How to hit your goals
You set annual goals in all the key areas of your life. You constantly read on-line tips about new ways to achieve your goals. You make sure you’re doing things properly to succeed. Then why is it still a battle to hit those goals?
1) We are definitely the sum total of all our thoughts and habits. William Allen said many years ago, “Our thoughts make us.” Dale Carnegie coached millions of people around the world to focus on what they are becoming, rather than just concentrate on their circumstances. In other words, our habits are what shape us. We need to practice and build skills and attitudes that make us deserving of achieving our goals.
The most important key to a better future is you. It’s an inside job. If you want a better than average income or business, become a better than average authority and/or businessperson. Become someone who has a better than average way with people, a bright smile, a strong handshake, top-notch communications skills, enthusiasm, and confidence. Be someone who practices opportunity-thinking and attitude control, and a person who learns finances and business. As Jim Rohn reminded us, “Work harder on yourself than on your job.”
Many of us suffer excess weight around the belly and hips because of an overabundance of unhealthy food and drink in our diet. We also suffer from consuming an overabundance of unhealthy information from television, radio, the print media, as well as our smartphones and iPads. All of this makes many people intellectually unhealthy. Be smart, and feed your brain only from the best sources of information. Ignore the trash, and watch the improvements to your attitude and your thinking.
The difference between you and others who will not be as successful is that you are constantly working on improving yourself and your business. You take programs that require you to practice until your habits improve. You read and listen to only the best. On a flight yesterday, I noticed that the first-class passengers weren’t reading check-out trash – they had the Wall Street Journal and similar material open. That should be a clue to others.
Many people just stop growing. They get through university and think they’ve studied enough and deserve success, only to find out that life isn’t a study session. It’s real-time action, choices, decisions and behaviours. Education may get you a job and in the game, but your success philosophy, skills, and behaviour are what actually create your success. In many ways, this might not seem fair. When do you ever get to just soak in life and enjoy it all?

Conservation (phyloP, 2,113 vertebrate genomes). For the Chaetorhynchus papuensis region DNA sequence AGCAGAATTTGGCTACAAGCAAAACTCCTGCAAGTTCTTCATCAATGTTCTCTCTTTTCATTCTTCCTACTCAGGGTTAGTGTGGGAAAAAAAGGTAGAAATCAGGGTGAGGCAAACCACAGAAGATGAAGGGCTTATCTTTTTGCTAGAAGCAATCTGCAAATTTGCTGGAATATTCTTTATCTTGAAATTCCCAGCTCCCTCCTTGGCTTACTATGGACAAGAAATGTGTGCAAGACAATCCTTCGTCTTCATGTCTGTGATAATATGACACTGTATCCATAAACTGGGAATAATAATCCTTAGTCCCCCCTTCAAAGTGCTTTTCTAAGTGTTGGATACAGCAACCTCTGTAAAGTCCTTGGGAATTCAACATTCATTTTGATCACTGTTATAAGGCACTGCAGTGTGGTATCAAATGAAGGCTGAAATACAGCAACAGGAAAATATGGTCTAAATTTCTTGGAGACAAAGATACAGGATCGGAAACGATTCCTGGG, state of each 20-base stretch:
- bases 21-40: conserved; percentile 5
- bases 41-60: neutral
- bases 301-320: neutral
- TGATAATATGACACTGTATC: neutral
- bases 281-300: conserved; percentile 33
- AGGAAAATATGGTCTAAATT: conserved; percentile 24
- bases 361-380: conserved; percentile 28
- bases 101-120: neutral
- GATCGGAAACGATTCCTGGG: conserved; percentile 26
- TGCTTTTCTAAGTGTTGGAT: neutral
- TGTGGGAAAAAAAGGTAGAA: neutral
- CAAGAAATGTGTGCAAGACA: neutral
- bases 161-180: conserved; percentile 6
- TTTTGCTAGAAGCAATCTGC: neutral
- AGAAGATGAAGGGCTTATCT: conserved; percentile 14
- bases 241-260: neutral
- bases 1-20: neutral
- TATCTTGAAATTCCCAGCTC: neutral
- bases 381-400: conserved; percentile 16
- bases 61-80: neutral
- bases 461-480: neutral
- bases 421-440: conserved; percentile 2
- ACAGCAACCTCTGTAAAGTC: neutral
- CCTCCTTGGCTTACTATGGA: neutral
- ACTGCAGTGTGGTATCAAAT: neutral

The answer is, you can have it all, but getting there requires achieving some goals, and they just don’t magically accomplish themselves. Even personal life-goals like travel, health, financial, social, spiritual and recreational objectives need clear, simple actions that take you there.
2) Successful people do the things that others know they should be doing, but don’t get around to doing. For every action there is a subsequent learning and next action. Those who succeed learn and keep advancing. You can plan and plan, but those who win pull the trigger and act despite any preconceived worries and concerns. If there wasn’t some risk to be had and learning to be done, you would have achieved your goals already.
That is the game. Think, plan, act – despite possible risks. In today’s world, I hear too many excuses, too much worrying, and placing of too much blame. It’s as if we shouldn’t even try or, at least stay determined, focused and persevere. How spoiled, cynical and even downright negative can some people get? It would be great if we all were in the perfect organization with the perfect offering to the markets, with the best engaged team, great management and leadership, and with tons of resources to spend but, the truth is, that isn’t reality for most of us. It may never be that way. You make the life you deserve in spite of the circumstances. You deserve the life you create from your actions, not your worries. As a new pup in business I copied the actions of my mentors until my own learning piled up, became an essential part of who I was and what I did, and I became me, the person I wanted to be. Who are we taking mentoring from today? Are we done learning? I don’t think so.